“ Impressed with these sentiments, we warmly recommend to you, to keep constantly in your view the avowed end and purpose for which these colonies originally associated, The redress of American grievances, and securing the rights of the colonists.

“ As upon the attainment of these great objects, we shall think it our greatest happiness to be thus firmly united to Great Britain, we think proper to instruct you, that should any proposition be happily made by the crown or parliament, that may lead to or lay a rational and probable ground for reconciliation, you use your utmost endeavours to cultivate and improve it into a happy settlement and lasting amity, taking care to secure the colonies against the exercise of the right assumed by parliament to tax them, and to alter and change their charters, constitutions, and internal polity, without their consent, powers incompatible with the essential securities of the lives, liberties, and properties of the colonists.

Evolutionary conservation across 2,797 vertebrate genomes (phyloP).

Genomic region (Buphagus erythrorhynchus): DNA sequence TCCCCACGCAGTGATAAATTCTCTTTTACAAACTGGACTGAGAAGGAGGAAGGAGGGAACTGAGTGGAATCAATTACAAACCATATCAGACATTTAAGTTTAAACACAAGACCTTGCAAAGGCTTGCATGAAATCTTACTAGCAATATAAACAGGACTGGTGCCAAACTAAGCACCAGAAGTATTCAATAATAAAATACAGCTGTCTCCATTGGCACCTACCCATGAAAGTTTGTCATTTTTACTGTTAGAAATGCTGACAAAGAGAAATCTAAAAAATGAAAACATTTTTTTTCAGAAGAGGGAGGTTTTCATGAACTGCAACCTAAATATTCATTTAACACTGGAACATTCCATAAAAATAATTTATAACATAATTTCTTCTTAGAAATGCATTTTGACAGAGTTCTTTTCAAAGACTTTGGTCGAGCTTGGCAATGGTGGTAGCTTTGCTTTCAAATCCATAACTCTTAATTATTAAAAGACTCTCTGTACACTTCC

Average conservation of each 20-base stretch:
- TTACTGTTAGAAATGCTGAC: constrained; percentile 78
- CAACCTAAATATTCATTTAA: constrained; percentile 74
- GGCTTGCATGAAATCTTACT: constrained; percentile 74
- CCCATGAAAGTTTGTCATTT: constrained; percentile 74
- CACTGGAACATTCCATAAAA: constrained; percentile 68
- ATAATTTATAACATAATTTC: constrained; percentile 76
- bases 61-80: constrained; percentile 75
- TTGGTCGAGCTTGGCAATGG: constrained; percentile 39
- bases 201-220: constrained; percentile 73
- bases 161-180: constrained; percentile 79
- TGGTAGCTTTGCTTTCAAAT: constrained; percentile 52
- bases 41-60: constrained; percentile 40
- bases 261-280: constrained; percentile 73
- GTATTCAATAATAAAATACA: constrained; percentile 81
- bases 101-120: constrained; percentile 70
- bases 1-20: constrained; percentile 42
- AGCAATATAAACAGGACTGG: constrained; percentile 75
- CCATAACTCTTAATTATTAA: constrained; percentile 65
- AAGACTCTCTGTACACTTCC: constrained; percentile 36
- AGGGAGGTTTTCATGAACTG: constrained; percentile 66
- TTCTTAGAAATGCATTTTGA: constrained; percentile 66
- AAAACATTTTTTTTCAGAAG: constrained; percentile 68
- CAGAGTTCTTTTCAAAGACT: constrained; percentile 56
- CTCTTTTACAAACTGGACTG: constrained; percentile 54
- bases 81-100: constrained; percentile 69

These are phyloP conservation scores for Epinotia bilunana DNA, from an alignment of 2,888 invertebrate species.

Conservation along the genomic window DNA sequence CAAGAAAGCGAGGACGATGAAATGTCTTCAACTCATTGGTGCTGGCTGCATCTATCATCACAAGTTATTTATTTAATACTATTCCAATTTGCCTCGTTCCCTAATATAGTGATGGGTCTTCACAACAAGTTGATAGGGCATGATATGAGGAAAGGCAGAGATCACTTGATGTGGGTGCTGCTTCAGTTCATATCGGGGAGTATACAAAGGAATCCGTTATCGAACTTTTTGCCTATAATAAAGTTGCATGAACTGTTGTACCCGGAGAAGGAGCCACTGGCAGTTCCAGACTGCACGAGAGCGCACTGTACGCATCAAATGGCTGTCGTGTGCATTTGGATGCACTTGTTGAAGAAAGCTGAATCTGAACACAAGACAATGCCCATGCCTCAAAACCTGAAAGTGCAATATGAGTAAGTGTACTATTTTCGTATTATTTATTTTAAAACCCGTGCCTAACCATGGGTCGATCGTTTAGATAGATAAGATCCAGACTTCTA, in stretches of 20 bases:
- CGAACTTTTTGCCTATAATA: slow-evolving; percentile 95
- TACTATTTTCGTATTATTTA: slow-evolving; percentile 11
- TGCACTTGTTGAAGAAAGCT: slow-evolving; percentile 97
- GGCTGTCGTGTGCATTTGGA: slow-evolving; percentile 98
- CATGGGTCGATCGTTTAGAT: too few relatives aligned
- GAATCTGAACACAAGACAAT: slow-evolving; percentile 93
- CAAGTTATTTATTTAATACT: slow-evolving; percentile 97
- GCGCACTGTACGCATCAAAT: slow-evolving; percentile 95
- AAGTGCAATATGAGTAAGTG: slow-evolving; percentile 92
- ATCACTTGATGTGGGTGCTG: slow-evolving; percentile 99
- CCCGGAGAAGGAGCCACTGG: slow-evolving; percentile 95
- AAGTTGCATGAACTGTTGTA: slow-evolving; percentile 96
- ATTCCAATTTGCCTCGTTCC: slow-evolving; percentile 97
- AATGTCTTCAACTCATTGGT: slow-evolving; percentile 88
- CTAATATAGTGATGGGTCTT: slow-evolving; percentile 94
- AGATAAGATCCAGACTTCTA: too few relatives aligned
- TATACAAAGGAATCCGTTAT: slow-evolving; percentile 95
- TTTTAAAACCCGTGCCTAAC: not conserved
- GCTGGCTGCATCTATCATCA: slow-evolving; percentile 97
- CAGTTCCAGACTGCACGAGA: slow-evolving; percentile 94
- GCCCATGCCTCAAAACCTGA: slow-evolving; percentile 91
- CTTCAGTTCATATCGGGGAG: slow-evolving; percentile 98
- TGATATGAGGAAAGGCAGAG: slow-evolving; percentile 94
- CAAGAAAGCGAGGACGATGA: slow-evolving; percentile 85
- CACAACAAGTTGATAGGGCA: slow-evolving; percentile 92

“We farther instruct you, that you do not without the previous knowledge and approbation of the con

VOL. IX.-X

vention of this province, assent to any proposition to declare these colonies independent of the crown of Great Britain, nor to any proposition for making or entering into alliance with any foreign power, nor to any union or confederation of these colonies, which may necessarily lead to a separation from the mother country, unless in your judgments, or in the judgments of

any
fout of

you, or of a majority of the whole of you, if all shall be then attending in congress, it shall be thought absolutely necessary for the preservation of the liberties of the united colonies; and should a majority of the colonies in congress against such your judgment, resolve to declare these colonies independent of the crown of Great Britain, or to make or enter into alliance with any foreign power, or into any union or confederation of these colonies, which may necessarily lead to a separation from the mother country, then we instruct you immediately to call the convention of this province, and repair thereto with such proposition and resolve, and lay the same before the said convention, for their consideration, and this convention will not hold this province bound by such majority in congress, until the representative body of the province in convention assent thereto.

“Desirous as we are of peace with Great Britain upon safe and honourable terms, we wish you nevertheless, and instruct you, to join with the other colonies, in such military operations as may be judged